When TB and TM got off in San Francisco, they walked one gate over and immediately onto the 747 headed for Honolulu, just in time to hear the pilot as he said "we apologize for the delay, but we're holding the plane for two passengers from Newark." This, in turn, was returned by boos and such, as TB and TM made their way to row 54, where their seats were.

As McCarthy walked down the long aisle, he apologized to each person for holding them up saying things like "I apologize" and "Hi, I'm Tom" and "Hey, nice to see you" and, to one passenger who looked like Jesse Ventura, "Do you shave that every day?"

By the time the two got to Hawaii, it was around 11 at night local time, which was 4 a.m. Eastern time. After walking off the plane, TB was given a shot of rejuvenation when the tropical breeze hit him in the face, as it was an open air gate.

The same was true at the hotel where TB and TM stayed. When they arrived late at night, it was really dark; it wasn't until the morning that TB realized that the lobby was open air as well, giving a clear view of the ocean - and Diamond Head.

McCarthy immediately figured out that this hotel was right next to the one where the Brady Bunch stayed. It was right in the heart of Waikiki, with a path that led directly to the beach.

The Rainbow Classic was an eight-team tournament, with two games on Day 1 (the 27th) and then two more on Day 2, before having four on the 29th and four on the 30th, including the championship game. The last game of each day would televised by ESPN.

In other words, if you kept winning, you kept playing the last game, on TV no less, and that would mean you could go to the beach during the day instead of playing in consolation games.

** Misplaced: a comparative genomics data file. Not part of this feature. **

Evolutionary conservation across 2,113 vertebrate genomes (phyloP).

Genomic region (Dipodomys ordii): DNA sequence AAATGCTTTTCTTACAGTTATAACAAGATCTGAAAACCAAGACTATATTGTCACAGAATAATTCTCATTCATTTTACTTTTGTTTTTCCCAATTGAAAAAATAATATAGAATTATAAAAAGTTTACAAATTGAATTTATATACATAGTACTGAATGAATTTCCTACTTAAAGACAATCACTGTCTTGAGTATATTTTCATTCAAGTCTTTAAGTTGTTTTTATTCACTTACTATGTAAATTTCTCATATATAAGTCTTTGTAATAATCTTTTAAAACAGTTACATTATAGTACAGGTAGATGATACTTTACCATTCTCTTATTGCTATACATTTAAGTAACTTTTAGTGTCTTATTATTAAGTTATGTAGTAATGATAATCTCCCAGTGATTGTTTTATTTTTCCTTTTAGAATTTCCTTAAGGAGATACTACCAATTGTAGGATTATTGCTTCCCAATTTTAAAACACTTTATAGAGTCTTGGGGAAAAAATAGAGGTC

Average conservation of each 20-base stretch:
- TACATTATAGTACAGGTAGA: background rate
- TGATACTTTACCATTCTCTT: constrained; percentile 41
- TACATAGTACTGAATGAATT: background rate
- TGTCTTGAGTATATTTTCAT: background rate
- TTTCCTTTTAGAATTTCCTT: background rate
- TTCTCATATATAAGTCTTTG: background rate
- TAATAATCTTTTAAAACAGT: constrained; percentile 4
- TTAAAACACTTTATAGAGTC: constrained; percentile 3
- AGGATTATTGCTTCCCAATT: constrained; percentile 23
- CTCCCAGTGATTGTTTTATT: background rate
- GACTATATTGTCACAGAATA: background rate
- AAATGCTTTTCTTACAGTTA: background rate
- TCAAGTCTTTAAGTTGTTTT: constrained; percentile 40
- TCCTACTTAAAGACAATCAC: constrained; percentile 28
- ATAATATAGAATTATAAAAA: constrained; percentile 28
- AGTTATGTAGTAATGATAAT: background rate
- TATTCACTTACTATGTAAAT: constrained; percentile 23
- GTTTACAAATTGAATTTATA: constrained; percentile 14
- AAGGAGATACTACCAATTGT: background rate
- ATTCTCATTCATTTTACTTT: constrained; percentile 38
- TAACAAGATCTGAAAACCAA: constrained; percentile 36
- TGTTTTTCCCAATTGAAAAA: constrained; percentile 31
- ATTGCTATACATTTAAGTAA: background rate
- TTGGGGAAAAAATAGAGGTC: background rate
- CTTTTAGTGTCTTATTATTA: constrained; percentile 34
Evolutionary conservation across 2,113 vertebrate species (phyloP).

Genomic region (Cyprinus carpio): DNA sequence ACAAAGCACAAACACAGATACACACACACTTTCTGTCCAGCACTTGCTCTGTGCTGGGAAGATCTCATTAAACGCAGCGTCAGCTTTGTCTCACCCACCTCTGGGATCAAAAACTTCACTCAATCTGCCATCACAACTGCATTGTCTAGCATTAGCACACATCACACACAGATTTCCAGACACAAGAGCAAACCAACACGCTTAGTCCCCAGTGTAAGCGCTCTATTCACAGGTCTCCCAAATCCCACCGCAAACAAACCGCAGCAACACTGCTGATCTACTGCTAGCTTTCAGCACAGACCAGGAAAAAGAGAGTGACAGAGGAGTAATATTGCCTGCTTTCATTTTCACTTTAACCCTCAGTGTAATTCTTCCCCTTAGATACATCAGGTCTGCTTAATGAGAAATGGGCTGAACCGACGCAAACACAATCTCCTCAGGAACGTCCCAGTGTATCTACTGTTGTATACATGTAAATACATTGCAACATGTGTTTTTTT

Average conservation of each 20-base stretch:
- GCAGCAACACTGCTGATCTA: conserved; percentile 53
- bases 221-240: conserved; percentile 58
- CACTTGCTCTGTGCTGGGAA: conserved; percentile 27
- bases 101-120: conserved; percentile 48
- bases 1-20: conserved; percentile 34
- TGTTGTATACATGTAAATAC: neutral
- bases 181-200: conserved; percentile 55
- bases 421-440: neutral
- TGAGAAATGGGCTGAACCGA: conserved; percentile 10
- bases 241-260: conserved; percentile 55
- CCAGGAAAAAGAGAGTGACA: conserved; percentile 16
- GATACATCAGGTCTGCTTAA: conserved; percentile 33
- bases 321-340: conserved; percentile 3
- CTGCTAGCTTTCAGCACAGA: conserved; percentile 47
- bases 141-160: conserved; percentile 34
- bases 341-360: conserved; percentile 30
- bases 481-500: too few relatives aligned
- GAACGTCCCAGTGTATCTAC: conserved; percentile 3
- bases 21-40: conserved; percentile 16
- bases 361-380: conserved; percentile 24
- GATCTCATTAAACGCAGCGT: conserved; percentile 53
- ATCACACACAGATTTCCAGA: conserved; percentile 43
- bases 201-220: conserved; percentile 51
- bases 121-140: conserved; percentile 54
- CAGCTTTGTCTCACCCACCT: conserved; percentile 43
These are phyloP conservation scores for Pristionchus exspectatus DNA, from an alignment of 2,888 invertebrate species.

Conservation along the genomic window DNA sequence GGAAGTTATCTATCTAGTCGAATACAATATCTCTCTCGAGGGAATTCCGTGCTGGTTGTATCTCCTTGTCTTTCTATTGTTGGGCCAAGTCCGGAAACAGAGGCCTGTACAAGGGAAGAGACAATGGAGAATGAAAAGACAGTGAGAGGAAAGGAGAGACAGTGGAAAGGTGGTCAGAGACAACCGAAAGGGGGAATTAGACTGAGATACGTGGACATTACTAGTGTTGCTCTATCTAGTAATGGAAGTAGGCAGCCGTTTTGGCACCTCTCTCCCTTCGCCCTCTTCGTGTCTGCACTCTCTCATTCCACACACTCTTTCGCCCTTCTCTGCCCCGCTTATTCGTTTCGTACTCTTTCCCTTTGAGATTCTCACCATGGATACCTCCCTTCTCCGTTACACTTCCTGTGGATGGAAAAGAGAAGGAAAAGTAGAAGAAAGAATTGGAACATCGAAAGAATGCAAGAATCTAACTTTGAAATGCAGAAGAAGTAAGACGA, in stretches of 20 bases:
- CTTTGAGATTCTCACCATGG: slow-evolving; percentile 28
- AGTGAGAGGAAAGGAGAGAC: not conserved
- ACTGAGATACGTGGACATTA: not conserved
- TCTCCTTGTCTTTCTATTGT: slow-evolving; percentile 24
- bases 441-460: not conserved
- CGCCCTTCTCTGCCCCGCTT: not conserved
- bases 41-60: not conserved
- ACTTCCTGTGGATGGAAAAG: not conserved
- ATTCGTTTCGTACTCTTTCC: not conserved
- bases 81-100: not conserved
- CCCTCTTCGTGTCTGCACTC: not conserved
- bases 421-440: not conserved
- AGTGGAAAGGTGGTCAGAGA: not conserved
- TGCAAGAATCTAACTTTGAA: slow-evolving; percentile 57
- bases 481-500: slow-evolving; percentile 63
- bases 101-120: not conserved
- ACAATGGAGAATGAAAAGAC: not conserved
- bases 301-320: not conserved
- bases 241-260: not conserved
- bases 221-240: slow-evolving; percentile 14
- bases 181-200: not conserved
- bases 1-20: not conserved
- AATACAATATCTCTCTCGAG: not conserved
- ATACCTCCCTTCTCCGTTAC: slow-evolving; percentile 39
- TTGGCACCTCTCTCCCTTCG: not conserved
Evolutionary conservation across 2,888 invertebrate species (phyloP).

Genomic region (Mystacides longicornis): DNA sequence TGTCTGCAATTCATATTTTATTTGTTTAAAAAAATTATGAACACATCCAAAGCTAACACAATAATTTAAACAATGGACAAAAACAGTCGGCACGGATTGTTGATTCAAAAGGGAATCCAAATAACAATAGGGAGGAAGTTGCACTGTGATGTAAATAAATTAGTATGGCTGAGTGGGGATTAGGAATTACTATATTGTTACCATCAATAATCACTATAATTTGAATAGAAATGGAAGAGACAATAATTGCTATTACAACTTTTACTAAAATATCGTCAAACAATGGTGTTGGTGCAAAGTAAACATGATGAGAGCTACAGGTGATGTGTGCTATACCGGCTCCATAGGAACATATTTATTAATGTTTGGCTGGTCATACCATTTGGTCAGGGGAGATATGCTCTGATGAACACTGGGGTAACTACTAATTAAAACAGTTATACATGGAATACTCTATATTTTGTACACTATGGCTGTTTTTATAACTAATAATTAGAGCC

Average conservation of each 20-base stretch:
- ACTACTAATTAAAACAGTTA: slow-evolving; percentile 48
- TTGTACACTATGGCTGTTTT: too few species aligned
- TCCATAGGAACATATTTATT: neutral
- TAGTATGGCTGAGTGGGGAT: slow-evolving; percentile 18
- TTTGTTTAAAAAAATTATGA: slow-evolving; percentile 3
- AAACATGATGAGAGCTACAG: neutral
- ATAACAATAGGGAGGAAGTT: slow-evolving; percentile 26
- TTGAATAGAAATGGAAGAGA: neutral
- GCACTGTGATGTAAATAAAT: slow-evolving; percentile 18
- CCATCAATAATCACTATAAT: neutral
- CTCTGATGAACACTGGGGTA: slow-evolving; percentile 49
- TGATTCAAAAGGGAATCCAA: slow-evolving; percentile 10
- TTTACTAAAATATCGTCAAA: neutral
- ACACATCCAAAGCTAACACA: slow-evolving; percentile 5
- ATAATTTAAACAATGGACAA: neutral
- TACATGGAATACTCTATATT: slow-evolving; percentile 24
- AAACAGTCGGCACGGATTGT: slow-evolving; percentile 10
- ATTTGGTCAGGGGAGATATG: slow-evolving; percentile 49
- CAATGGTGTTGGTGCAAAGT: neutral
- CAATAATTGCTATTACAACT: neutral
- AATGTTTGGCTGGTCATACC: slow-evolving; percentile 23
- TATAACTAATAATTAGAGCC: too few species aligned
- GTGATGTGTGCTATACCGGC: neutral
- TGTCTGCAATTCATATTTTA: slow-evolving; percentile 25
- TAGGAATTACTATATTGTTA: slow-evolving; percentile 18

Among TB's memories:

* Princeton defeated Florida State, Texas and then UNC Charlotte to win the tournament
* TB would get up each morning and go to the athletic communications office at the University of Hawaii to update his notes and then come back to go to the beach. After that, it'd be lunch at Duke's (the macaroni salad and fish of the day each time) before heading to the arena
* C.J. Chapman had a huge game against Charlotte in the final
* TB was walking on the beach and ran into former manager Miles Clark, who had made the trip for the games
* Gabe Lewullis scored his 1,000th career point in one of the games and received a prolonged standing ovation from the crowd when it was announced
* Chris Young outplayed Texas' Chris Mihm, who had a long NBA career
* TB took a picture of the team on the beach and used it on the cover of the next game program
* TB took a great picture of McCarthy and the Rainbow Warrior
* The championship trophy was awarded to Princeton by Hawaii's athletic director, who wore shorts, a flowered shirt and a lei

After the final, TB and McCarthy went straight to the airport and took an overnight flight from Honolulu to Los Angeles, along with the Texas team. From there, it was onto a flight to Newark - and back to the reality of the cold weather.

Of course, the weather that day in Newark was balmy compared to what's going on today.

Snow everywhere, winds blowing it into drifts, a reminder that winter is really just getting warmed up.

And a great chance to think to a place 5,000 miles and 12 years away.

The 1998 Rainbow Classic. Good times, indeed.

Thursday, December 23, 2010

And To All A Good Night

Back when TigerBlog played the trumpet in high school, he had two career solos.

The first was in the marching band, at halftime of football games, to the song "What I Did For Love," from "A Chorus Line."

The other was in the jazz band, part of a song called "Angela." Fans of the old TV show Taxi will recognize it as the song that played in the beginning of the show, when the taxi drives over the bridge and to the garage. The jazz band version took about 15 minutes to play.